The very first time I heard of Earth Hour was in primary school during a values education class, that week’s theme was about caring for the environment. Since then, Earth Hour was etched as a familiar name in my mind but little did I know that I had been foreign to its intent - I thought that Earth Hour was about saving energy!
Nevertheless, Earth Hour was a piece of my environmental education as a child. I fondly remember bugging my family when I caught appliances switched on in an empty room or when unnecessary disposables were brought home. I thought of myself as a little eco-warrior and the roles reversed as I chided the adults instead. My exposure to environmental issues during my formative years stayed with me and later guided my choice of selecting Geography as my major at university. What better way to learn about the natural world than to study the earth’s systems and how they are being altered?
I started out my Geography major wide-eyed, thinking it would equip me with the answers to go out and make the world a more sustainable place. However, I quickly realised that the complexity of global politics prevented much-needed unity to deliver environmental solutions. I felt conflicted about the possible futility of individual action, but I also started to realise that my concern for the planet mostly manifested as tokenistic actions that were convenient for me.
Feeling a little lost, I decided to find environmental clubs I could join at my school to educate myself and support their causes through action. I explored diverse clubs, ranging from biodiversity which opened my eyes to the bats, snakes and owls inhabiting our school, to a club that encouraged people to try out a sustainable diet for the health of the planet and us. I didn’t have big ideas to champion but I had time to contribute and make a little difference from behind the scenes. Gradually, I began to feel hopeful as I experienced positive changes catalysed by the collective effort of our actions: the unnoticeable biodiversity at school gained attention thanks to an adorable photo of an owl that the club circulated in emails; while sustainable food options saw growing interest even from some stall vendors at school.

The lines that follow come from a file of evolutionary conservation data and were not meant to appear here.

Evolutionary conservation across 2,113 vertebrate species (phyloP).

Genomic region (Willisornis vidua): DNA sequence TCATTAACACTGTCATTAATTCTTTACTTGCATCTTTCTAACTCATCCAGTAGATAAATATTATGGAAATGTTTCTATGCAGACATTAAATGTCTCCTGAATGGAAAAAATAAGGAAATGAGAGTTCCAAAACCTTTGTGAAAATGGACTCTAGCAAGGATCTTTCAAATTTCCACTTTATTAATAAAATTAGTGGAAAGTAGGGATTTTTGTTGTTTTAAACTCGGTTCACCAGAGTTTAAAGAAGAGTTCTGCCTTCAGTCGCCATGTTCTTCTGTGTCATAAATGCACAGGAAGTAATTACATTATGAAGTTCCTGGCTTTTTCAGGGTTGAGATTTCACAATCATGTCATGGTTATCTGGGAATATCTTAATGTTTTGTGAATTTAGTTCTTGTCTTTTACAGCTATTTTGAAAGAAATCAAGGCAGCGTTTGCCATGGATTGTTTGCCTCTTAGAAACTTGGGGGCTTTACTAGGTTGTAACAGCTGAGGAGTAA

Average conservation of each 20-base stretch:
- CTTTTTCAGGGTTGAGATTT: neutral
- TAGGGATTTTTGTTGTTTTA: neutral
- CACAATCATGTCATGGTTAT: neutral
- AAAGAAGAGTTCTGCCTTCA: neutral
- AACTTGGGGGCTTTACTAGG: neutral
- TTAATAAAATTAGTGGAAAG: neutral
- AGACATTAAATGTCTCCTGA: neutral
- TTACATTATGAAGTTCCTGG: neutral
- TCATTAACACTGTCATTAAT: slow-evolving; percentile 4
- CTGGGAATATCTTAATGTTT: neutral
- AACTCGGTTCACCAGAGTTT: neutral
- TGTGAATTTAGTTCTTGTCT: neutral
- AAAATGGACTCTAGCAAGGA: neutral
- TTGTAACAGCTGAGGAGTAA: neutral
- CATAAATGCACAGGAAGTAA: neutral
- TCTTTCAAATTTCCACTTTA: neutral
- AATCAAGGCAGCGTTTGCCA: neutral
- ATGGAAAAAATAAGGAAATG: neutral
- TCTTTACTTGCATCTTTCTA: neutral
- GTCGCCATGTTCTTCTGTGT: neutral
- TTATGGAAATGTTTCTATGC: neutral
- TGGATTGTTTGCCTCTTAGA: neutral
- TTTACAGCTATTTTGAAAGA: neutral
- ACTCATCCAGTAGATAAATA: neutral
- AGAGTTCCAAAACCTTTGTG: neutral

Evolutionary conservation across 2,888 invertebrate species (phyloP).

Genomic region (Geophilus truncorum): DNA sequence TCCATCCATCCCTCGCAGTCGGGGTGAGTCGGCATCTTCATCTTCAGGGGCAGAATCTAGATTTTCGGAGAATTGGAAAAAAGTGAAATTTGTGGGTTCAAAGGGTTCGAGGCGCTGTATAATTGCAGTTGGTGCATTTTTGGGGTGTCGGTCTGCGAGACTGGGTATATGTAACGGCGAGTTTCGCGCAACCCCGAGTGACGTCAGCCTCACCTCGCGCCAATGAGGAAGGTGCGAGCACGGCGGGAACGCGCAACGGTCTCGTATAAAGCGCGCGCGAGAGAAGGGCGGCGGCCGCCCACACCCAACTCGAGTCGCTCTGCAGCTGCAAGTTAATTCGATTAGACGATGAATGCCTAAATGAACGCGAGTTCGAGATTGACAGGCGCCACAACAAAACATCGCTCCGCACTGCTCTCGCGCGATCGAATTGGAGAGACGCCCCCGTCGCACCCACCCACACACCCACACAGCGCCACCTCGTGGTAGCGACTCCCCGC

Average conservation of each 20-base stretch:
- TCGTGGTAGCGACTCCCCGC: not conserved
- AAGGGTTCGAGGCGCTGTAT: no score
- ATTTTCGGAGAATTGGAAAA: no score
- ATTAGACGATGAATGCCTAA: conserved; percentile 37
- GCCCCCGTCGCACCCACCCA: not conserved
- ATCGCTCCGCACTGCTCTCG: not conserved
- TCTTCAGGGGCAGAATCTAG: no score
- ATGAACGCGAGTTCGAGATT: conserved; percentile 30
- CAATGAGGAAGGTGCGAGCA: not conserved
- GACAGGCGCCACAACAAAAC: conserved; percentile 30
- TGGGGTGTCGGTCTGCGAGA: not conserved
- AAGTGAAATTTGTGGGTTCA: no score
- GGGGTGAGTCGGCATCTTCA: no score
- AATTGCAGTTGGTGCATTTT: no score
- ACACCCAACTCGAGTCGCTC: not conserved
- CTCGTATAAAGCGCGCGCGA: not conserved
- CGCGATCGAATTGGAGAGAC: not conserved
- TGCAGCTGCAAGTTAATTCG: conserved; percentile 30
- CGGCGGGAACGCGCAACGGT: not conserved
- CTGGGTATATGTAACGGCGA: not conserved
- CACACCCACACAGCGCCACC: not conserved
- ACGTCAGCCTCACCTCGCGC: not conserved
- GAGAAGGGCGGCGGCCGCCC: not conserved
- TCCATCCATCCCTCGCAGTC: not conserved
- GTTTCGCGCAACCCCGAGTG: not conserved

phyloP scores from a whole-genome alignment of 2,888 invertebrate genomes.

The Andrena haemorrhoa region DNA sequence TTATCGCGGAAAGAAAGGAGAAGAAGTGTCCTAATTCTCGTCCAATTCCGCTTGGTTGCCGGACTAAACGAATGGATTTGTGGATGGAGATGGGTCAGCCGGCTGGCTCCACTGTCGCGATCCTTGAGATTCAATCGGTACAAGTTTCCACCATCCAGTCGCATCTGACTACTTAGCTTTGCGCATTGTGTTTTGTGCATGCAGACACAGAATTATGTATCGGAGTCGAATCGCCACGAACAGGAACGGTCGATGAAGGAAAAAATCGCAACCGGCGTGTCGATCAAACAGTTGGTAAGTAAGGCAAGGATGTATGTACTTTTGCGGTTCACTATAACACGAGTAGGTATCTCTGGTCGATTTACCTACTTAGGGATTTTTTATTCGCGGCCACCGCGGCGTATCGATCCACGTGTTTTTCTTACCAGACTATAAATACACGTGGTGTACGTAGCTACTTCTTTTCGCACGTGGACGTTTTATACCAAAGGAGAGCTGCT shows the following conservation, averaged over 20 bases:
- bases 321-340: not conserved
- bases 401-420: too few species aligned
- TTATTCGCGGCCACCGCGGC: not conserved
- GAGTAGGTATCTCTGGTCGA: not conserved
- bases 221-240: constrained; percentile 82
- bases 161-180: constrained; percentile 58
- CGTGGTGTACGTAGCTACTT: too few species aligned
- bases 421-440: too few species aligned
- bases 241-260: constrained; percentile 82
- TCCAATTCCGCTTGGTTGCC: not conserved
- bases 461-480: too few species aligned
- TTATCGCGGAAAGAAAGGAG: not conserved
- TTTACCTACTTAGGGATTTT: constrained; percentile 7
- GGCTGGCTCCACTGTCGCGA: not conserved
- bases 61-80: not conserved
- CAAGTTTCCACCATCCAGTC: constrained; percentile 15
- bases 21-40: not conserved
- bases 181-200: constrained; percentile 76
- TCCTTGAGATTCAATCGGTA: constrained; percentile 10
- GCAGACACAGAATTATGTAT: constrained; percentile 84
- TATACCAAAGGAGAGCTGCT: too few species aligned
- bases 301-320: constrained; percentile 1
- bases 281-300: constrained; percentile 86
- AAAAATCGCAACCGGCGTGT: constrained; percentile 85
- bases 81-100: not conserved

As I approach the end of my university journey, I started exploring professional avenues that amplify the good in caring for the planet. And that’s how I chanced upon the invaluable opportunity with Earth Hour – a people-led campaign that celebrates the remarkable planet we share, inspiring action from individuals, businesses and even leaders. I was enlivened by the solidarity generated by Earth Hour as I read how each passing year inspired environmental commitments and change. Earth Hour reminded me once more that there’s power in the collective, we may not be leaders but we can do so much when we act together.
I truly hope that we will value 2021 as the golden opportunity for action as global meetings this year shape an unmissable opportunity with exceptional power to define our future for decades. As the pandemic has shown us that our health depends on our planet’s, we can no longer ignore environmental protection as a pragmatic option to re-build our societies and prevent future catastrophes. This Earth Hour is a chance for us to come together and make a difference. On Saturday, 27th March at 8:30 p.m. please join me, shine the virtual spotlight on Earth to show leaders that we hope for actions that place the people and planet first - our planet is a unified whole and our choices have to reflect that to sustain our lives on this planet.